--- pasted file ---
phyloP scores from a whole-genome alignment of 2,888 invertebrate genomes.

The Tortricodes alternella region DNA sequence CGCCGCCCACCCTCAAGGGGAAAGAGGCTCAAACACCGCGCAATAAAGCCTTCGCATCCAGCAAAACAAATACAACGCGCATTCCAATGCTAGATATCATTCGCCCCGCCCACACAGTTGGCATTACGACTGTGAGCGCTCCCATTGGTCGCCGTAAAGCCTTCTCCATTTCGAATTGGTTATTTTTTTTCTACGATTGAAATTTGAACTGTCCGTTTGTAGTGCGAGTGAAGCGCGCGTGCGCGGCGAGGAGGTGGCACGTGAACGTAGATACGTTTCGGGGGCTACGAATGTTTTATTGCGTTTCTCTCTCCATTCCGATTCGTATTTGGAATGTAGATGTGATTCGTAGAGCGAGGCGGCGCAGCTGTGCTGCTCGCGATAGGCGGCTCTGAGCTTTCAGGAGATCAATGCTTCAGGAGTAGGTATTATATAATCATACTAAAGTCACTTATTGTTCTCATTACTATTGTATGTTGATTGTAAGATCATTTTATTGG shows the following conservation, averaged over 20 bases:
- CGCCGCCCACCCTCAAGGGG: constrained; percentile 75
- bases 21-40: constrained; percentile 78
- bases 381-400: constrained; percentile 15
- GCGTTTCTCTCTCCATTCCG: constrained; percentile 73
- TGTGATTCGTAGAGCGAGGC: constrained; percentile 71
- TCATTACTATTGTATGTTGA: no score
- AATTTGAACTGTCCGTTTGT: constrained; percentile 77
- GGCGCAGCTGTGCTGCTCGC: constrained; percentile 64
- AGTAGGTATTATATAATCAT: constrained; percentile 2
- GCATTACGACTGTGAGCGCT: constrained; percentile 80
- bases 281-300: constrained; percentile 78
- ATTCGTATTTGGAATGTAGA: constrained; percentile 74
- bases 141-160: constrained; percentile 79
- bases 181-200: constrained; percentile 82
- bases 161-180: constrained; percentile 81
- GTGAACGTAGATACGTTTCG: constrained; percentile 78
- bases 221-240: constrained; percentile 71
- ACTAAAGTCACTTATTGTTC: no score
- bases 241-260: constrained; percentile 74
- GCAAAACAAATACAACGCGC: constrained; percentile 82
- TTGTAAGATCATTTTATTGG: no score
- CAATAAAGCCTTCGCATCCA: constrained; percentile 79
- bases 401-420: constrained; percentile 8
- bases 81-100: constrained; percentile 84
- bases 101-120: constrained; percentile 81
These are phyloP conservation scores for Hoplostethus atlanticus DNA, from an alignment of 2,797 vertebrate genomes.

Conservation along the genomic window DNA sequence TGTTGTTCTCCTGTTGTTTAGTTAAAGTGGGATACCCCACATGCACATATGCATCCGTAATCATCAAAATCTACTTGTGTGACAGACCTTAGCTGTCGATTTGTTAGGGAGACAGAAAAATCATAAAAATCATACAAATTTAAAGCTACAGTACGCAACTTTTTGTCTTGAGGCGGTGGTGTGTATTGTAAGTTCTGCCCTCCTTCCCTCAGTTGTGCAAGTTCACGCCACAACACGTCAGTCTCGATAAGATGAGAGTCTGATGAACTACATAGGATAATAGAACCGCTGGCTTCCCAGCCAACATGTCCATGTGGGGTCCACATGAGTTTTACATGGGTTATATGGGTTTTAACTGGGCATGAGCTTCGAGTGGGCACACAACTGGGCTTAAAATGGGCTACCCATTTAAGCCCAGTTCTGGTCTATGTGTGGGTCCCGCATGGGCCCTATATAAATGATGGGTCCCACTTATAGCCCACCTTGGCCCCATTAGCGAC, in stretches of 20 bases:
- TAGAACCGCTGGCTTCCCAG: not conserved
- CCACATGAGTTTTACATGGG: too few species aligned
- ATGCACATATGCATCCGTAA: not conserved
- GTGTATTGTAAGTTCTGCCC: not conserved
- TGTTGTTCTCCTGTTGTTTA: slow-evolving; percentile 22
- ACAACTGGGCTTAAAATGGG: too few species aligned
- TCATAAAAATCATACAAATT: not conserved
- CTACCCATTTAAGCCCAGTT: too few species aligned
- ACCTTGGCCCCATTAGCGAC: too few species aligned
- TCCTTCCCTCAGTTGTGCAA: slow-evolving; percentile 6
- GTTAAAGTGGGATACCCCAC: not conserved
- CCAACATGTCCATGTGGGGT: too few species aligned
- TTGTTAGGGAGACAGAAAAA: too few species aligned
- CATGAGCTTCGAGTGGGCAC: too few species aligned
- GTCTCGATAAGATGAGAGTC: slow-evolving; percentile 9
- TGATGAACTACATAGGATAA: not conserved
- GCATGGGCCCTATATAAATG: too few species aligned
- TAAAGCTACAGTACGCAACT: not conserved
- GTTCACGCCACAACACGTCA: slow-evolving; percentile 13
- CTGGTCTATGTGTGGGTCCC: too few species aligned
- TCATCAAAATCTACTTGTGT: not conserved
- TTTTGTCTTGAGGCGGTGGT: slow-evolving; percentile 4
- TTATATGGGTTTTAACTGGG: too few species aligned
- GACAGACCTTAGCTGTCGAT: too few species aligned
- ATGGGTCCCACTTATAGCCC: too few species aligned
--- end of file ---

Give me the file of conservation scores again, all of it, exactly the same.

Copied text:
phyloP scores from a whole-genome alignment of 2,888 invertebrate genomes.

The Tortricodes alternella region DNA sequence CGCCGCCCACCCTCAAGGGGAAAGAGGCTCAAACACCGCGCAATAAAGCCTTCGCATCCAGCAAAACAAATACAACGCGCATTCCAATGCTAGATATCATTCGCCCCGCCCACACAGTTGGCATTACGACTGTGAGCGCTCCCATTGGTCGCCGTAAAGCCTTCTCCATTTCGAATTGGTTATTTTTTTTCTACGATTGAAATTTGAACTGTCCGTTTGTAGTGCGAGTGAAGCGCGCGTGCGCGGCGAGGAGGTGGCACGTGAACGTAGATACGTTTCGGGGGCTACGAATGTTTTATTGCGTTTCTCTCTCCATTCCGATTCGTATTTGGAATGTAGATGTGATTCGTAGAGCGAGGCGGCGCAGCTGTGCTGCTCGCGATAGGCGGCTCTGAGCTTTCAGGAGATCAATGCTTCAGGAGTAGGTATTATATAATCATACTAAAGTCACTTATTGTTCTCATTACTATTGTATGTTGATTGTAAGATCATTTTATTGG shows the following conservation, averaged over 20 bases:
- CGCCGCCCACCCTCAAGGGG: constrained; percentile 75
- bases 21-40: constrained; percentile 78
- bases 381-400: constrained; percentile 15
- GCGTTTCTCTCTCCATTCCG: constrained; percentile 73
- TGTGATTCGTAGAGCGAGGC: constrained; percentile 71
- TCATTACTATTGTATGTTGA: no score
- AATTTGAACTGTCCGTTTGT: constrained; percentile 77
- GGCGCAGCTGTGCTGCTCGC: constrained; percentile 64
- AGTAGGTATTATATAATCAT: constrained; percentile 2
- GCATTACGACTGTGAGCGCT: constrained; percentile 80
- bases 281-300: constrained; percentile 78
- ATTCGTATTTGGAATGTAGA: constrained; percentile 74
- bases 141-160: constrained; percentile 79
- bases 181-200: constrained; percentile 82
- bases 161-180: constrained; percentile 81
- GTGAACGTAGATACGTTTCG: constrained; percentile 78
- bases 221-240: constrained; percentile 71
- ACTAAAGTCACTTATTGTTC: no score
- bases 241-260: constrained; percentile 74
- GCAAAACAAATACAACGCGC: constrained; percentile 82
- TTGTAAGATCATTTTATTGG: no score
- CAATAAAGCCTTCGCATCCA: constrained; percentile 79
- bases 401-420: constrained; percentile 8
- bases 81-100: constrained; percentile 84
- bases 101-120: constrained; percentile 81
These are phyloP conservation scores for Hoplostethus atlanticus DNA, from an alignment of 2,797 vertebrate genomes.

Conservation along the genomic window DNA sequence TGTTGTTCTCCTGTTGTTTAGTTAAAGTGGGATACCCCACATGCACATATGCATCCGTAATCATCAAAATCTACTTGTGTGACAGACCTTAGCTGTCGATTTGTTAGGGAGACAGAAAAATCATAAAAATCATACAAATTTAAAGCTACAGTACGCAACTTTTTGTCTTGAGGCGGTGGTGTGTATTGTAAGTTCTGCCCTCCTTCCCTCAGTTGTGCAAGTTCACGCCACAACACGTCAGTCTCGATAAGATGAGAGTCTGATGAACTACATAGGATAATAGAACCGCTGGCTTCCCAGCCAACATGTCCATGTGGGGTCCACATGAGTTTTACATGGGTTATATGGGTTTTAACTGGGCATGAGCTTCGAGTGGGCACACAACTGGGCTTAAAATGGGCTACCCATTTAAGCCCAGTTCTGGTCTATGTGTGGGTCCCGCATGGGCCCTATATAAATGATGGGTCCCACTTATAGCCCACCTTGGCCCCATTAGCGAC, in stretches of 20 bases:
- TAGAACCGCTGGCTTCCCAG: not conserved
- CCACATGAGTTTTACATGGG: too few species aligned
- ATGCACATATGCATCCGTAA: not conserved
- GTGTATTGTAAGTTCTGCCC: not conserved
- TGTTGTTCTCCTGTTGTTTA: slow-evolving; percentile 22
- ACAACTGGGCTTAAAATGGG: too few species aligned
- TCATAAAAATCATACAAATT: not conserved
- CTACCCATTTAAGCCCAGTT: too few species aligned
- ACCTTGGCCCCATTAGCGAC: too few species aligned
- TCCTTCCCTCAGTTGTGCAA: slow-evolving; percentile 6
- GTTAAAGTGGGATACCCCAC: not conserved
- CCAACATGTCCATGTGGGGT: too few species aligned
- TTGTTAGGGAGACAGAAAAA: too few species aligned
- CATGAGCTTCGAGTGGGCAC: too few species aligned
- GTCTCGATAAGATGAGAGTC: slow-evolving; percentile 9
- TGATGAACTACATAGGATAA: not conserved
- GCATGGGCCCTATATAAATG: too few species aligned
- TAAAGCTACAGTACGCAACT: not conserved
- GTTCACGCCACAACACGTCA: slow-evolving; percentile 13
- CTGGTCTATGTGTGGGTCCC: too few species aligned
- TCATCAAAATCTACTTGTGT: not conserved
- TTTTGTCTTGAGGCGGTGGT: slow-evolving; percentile 4
- TTATATGGGTTTTAACTGGG: too few species aligned
- GACAGACCTTAGCTGTCGAT: too few species aligned
- ATGGGTCCCACTTATAGCCC: too few species aligned